Starling Bank offers similar services to Monzo and Revolut. It is also digital-first and allows its customers to set up savings pots for specific goals and to send money in 19 different currencies. Starling’s marketplace features a range of tie-ups with third-parties. These include Moneybox, which rounds up your spending to the nearest £1 and automatically adds the change to an ISA, online investment company WealthSimple and Yoyo Wallet, which allows you to collect points and rewards at certain retailers. Starling also has a banking license and is FSCS protected.

Premium account

The Revolut Premium personal account costs £6.99 per month or £72 if you want to make a one-off annual payment. The account includes the following features:

  • Unlimited foreign exchange at the interbank exchange rate for free
  • Free ATM withdrawals up to £400 per month, after which point a 2% fee is applied
  • Free overseas medical insurance, including medical assistance abroad up to £15 million, emergency dental treatment up to £300, with an excess of £75. The policy is provided by White Horse Insurance Ireland. Trips must not exceed 40 days and the account holder is covered for 183 days during a 12-month period.
  • Free disposable virtual cards
  • A physical Mastercard contactless card delivered for free within three days
  • Turbo transfers –free and fast money transfers in 26 currencies to any bank around the world with the interbank exchange rate
  • A 20% premium discount on device insurance, covering screen and liquid damage, out of warranty breakdowns and worldwide coverage

Is Revolut Premium worth it?

If you choose to pay on a monthly basis, the account will cost you £83.88 over the course of a year. If you opt for a one-off annual payment, the charge falls to £72. The main advantage is the higher limit for free ATM withdrawals. However, during the course of a holiday, if you wish to carry cash you could find that you easily exceed the £400 limit.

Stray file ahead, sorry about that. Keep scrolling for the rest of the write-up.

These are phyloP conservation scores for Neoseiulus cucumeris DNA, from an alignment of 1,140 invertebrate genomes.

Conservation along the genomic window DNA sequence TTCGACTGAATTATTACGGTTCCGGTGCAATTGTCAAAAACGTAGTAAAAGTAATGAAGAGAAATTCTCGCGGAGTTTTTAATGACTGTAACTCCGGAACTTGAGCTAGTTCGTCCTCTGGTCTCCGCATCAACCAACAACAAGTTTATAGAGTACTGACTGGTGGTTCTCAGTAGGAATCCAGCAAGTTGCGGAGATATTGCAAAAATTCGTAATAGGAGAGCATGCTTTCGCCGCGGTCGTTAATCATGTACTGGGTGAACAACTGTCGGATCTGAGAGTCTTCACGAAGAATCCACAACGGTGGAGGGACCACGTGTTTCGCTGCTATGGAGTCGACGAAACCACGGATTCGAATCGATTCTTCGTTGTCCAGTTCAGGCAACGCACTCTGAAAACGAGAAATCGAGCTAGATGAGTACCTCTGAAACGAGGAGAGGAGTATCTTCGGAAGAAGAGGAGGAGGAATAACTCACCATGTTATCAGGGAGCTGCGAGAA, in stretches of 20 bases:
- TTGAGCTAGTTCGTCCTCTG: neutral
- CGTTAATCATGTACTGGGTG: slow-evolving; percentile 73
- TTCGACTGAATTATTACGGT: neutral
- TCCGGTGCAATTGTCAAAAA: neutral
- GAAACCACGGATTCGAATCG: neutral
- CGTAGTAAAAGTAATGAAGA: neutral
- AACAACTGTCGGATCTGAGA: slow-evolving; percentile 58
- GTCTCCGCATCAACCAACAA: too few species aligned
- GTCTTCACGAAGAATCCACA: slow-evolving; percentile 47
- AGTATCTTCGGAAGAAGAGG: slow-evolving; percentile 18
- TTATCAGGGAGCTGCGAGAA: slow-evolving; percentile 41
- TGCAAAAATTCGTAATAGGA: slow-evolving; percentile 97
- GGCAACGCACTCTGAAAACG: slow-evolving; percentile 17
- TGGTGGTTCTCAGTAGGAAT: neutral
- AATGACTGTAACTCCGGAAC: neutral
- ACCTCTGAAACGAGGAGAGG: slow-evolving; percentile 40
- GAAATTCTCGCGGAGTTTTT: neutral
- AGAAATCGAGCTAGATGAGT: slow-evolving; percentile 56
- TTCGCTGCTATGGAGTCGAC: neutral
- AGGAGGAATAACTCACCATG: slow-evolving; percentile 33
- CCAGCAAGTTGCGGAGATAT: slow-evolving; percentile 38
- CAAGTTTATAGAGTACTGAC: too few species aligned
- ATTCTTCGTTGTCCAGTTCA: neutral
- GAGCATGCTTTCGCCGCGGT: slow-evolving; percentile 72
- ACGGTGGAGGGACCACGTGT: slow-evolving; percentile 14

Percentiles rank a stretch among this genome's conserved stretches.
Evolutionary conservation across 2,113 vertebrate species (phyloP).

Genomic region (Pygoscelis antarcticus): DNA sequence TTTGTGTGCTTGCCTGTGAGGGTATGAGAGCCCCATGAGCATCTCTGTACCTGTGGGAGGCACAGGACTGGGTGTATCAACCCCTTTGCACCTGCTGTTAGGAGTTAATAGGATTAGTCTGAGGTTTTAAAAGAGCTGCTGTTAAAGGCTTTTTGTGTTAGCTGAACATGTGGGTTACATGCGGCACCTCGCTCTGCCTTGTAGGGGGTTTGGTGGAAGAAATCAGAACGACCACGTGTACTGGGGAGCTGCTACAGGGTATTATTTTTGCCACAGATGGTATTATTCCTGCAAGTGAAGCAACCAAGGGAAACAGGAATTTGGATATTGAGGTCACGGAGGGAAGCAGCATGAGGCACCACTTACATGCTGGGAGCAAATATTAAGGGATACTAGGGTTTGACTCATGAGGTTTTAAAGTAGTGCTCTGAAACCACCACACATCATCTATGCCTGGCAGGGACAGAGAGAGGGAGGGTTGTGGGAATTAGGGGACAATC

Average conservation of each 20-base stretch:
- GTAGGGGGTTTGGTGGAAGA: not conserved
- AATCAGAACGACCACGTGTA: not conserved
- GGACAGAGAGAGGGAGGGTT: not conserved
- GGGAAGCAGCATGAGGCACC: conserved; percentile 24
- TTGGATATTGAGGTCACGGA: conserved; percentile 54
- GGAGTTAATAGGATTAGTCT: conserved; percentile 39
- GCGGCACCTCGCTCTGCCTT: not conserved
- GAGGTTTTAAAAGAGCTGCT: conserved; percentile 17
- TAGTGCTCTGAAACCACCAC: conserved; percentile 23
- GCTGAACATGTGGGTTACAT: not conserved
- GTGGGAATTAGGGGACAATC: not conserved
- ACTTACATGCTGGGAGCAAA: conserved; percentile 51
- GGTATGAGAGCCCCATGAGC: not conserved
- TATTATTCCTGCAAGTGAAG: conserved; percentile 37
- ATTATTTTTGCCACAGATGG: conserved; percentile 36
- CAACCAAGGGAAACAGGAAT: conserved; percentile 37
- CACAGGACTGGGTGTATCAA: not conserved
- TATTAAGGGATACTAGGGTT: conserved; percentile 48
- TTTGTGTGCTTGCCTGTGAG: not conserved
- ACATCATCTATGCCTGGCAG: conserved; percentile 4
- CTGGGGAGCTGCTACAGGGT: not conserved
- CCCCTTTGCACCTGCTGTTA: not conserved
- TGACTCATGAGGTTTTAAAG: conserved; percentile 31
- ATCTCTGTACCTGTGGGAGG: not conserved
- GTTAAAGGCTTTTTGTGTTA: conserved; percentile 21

A Premium account could make sense if you lead an international lifestyle and need to make a significant amount of foreign exchange transactions. It is also worth considering how the travel and device insurance compare to those available on the market. Do they offer good value and suit your requirements?

Business accounts

Revolut offers a global business current account with the following features:

  • The ability to hold, receive and exchange 25 currencies using the real interbank exchange rate
  • Send money to other Revolut business accounts instantly with no fees
  • Pre-paid multi-currency business cards (Mastercard), which allow the business to set spend limits for each employee and keep foreign exchange costs low
  • ‘Connect’ – this allows the business to sync transactions with their accounting platform and receive real-time notifications
  • Revolut’s Open API (application programming interface) can be used to automate cross-border business payments, send payments to clients or employees or monitor transactions

How much does Revolut cost?

If you opt for the standard current account, you could incur the following charges:

  • £4.99 if you would like to order a physical Revolut card (moving up to £11.99 if you require global express delivery)
  • £4.99 for an additional virtual Revolut card
  • £4.99 for an additional physical Revolut card
  • £5 to execute a turbo transfer
  • A 2% charge on the value of an ATM withdrawal if the £200 limit is exceeded during a month
  • During the week, an additional 1% charge is levied on the interbank rate for the Thai baht, Russian ruble and Ukranian hryvnia. On the weekend (when the market is closed) a 2% mark-up is applied.
  • For other major currencies, the interbank rate is applied and a mark-up of 0.5% to 1% is applied during the weekend.

The Premium account costs £6.99 per month. On top of this charge, customers pay 2% of the value of ATM withdrawals above the £400 monthly limit. Weekend foreign exchange charges also apply.

Meanwhile, for business account holders the charging structure is slightly more complicated. For further information, you can check out the full list of fees on Revolut's website.

So how does Revolut make money?